"There is just no place for the blurring of lines between teachers and students, because they are never on equal footing," Weintraub said.
A 51-year-old woman, identified as M.A., testified that while attending Solebury School between 1979 and 1982 she was grabbed and forcibly kissed by a board of trustee member. The woman testified she brought the incident to the attention of the head of school, who refused to call police and told the girl to “let it go.”
Some of the most graphic testimony came from a 62-year-old man identified as P.R., who claimed in the fall of 1968, when he was 17, he was raped at an off-campus home by a "friend of the Solebury School." P.R. testified a teacher took him to the home, where he drank several sips of wine and then passed out. He testified he woke up naked and in pain next to the teacher’s friend, who also was naked. He later needed surgery for his injuries.
“No one at the school ever spoke to P.R. to ascertain what happened and no school officials contacted with the police or child protective services,” according to the grand jury report. “To this day, P.R. testified that he is afraid of the dark. He cannot attend movies or any dimly lit places. He is fearful of leaving his house.”
The culture at the school began to change in 2012 after Wilschutz took over and instituted a formal written policy at the school regarding allegations of sexual misconduct, authorities said.
The policy notes allegations must be reported to ChildLine and Solebury police; the accused staff or faculty member is then placed on paid administrative leave pending an investigation and the student's parents are contacted.
Wilschutz also implemented mandatory victim assistance training every three years for employees, authorities said.
The grand jury’s recommendations include drug and alcohol testing for faculty and staff, zero-tolerance campus drug policies, hiring added security for boarding students and immediate termination of a faculty member when there is a founded allegation.
"Our focus continues to be on ensuring that we have the most comprehensive policies, procedures and training to protect the students who are in our care, and we will review the recommendations the grand jury has made in those areas," Wilschutz said in his statement.
In grand jury testimony, Wilschutz said he first learned of the allegations of student sex abuse in 2013 after he was contacted by a former student — Carole Trickett, now 79, who alleged she was sexually abused by Robert Shaw, one of the school founders. Shaw died in 1982. Trickett is identified in the report at C.T., but she has publicly come out as an abuse victim.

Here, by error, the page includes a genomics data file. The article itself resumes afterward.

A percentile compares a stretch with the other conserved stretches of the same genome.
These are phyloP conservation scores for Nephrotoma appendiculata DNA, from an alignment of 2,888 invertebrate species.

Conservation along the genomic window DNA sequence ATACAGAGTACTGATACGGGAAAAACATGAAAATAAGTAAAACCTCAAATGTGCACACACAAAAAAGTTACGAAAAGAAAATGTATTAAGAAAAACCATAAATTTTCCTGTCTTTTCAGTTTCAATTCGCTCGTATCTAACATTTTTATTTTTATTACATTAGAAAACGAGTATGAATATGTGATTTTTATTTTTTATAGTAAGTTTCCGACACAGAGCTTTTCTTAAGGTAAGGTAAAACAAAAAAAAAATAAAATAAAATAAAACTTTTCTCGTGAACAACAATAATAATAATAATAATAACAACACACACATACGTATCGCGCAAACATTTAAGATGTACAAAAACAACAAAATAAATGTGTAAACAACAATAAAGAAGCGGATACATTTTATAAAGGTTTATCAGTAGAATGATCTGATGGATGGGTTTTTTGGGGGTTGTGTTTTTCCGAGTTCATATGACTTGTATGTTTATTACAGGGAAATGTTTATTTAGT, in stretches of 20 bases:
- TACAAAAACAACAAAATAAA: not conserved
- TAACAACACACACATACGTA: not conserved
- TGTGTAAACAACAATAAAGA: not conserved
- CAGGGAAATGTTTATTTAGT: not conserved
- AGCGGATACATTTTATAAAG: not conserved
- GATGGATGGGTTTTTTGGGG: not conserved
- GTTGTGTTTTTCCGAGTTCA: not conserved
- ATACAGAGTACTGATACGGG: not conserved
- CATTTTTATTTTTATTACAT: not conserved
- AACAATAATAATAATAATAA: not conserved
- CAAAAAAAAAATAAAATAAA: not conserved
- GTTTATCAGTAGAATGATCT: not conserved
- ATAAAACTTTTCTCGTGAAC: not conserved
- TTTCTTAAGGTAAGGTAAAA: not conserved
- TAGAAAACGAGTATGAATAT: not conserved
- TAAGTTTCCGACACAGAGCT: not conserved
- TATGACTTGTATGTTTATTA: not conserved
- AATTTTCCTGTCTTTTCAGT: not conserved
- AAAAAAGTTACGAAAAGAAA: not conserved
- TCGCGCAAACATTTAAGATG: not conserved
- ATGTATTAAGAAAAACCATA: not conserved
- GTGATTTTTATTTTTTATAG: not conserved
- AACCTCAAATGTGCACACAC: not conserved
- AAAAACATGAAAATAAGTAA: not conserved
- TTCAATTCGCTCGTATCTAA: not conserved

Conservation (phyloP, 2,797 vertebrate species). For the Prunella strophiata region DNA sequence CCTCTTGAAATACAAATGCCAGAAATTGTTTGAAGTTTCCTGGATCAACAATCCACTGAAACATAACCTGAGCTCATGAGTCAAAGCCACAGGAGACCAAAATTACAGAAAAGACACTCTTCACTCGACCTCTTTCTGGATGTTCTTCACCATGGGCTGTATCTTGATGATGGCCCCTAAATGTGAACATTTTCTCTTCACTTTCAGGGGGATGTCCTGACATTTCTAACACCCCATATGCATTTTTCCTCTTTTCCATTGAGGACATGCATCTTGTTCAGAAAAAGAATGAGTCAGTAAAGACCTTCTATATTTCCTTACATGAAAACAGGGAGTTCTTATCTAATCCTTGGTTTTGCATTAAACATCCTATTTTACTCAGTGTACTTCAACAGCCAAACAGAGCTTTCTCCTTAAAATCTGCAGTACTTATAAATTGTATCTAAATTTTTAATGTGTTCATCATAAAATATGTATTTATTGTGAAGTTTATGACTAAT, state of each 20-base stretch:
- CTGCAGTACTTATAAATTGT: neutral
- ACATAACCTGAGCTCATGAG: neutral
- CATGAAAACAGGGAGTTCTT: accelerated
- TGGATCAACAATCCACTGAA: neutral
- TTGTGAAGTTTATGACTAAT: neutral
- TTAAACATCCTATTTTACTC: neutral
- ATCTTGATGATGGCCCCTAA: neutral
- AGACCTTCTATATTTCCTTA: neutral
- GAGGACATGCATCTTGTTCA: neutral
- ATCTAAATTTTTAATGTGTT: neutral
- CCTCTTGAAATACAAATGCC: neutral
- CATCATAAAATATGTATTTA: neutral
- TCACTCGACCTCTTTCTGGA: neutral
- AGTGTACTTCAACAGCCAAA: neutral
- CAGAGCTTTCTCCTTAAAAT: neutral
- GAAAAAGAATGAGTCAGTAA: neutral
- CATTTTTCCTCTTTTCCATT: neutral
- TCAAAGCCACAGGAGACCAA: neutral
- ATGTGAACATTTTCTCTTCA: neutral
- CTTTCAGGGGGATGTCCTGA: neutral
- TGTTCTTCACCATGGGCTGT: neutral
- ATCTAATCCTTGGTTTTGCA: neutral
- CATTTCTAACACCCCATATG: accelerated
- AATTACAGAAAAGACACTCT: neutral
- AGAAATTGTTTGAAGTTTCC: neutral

Reached at her home in Maine on Wednesday, Trickett said she feels Wilschutz has taken a “path of integrity” and that she feels a “modicum of satisfaction and joy.”
“Mostly right now, I feel a bit numb. This will melt. I want the school to be accountable for all its history. As you know, the winners always write the history, in this case, the cover-up. No more cover-up,” she said. “I understand, unhappily, the dual nature of humankind and I do not see the elimination of the behavior, but we can see the calling from those folks who are in better touch with their better nature, for us to hold one another responsible.”
The only former Solebury teacher ever charged criminally is David Chadwick, who in 1997 pleaded guilty to involuntary deviate sexual intercourse and related charges and was sentenced to one to three years in prison. Chadwick had a sexual relationship with a 15-year-old female student in 1993 and 1994, authorities said. He was 28 at the time.
The only case that is recent enough to be criminally prosecuted involves a 27-year-old former student who alleges she was involved in a sexual relationship with a teacher who pursued her starting in her junior year at Solebury School. The relationship continued after she graduated; he remained a teacher until 2008, when he was terminated for embezzling funds from the school, according to the grand jury.
Former school students who knew the girl and the teacher testified that administrators knew about it and other inappropriate relationships but refused to administer discipline.
The grand jury report confirms the need for statute of limitation reform, said Upper Makefield attorney Marci Hamilton, senior fellow for research on religion at the University of Pennsylvania and an academic chair of CHILD USA, a new think tank focused on child abuse and neglect. Hamilton also represents one of the Solebury School victims.
Currently, prosecutors can pursue criminal charges of sexual abuse until a victim's 50th birthday, but only if the victim is now under age 40. Pennsylvania's current criminal statute of limitations already has expired for victims over age 40, she said.
The release of the Solebury School grand jury report comes the day the Pennsylvania Senate revived legislation to life time limits on when some perpetrators of child sexual abuse can be sued by their victims and prosecuted by authorities. The Senate on Wednesday voted unanimously for legislation that was propelled by fresh Roman Catholic Church scandals in Pennsylvania. Identical legislation passed by the Senate died last year amid a disagreement with the House over restoring the ability of child victims to sue for damages if they are now older than the current legal age limit of 30.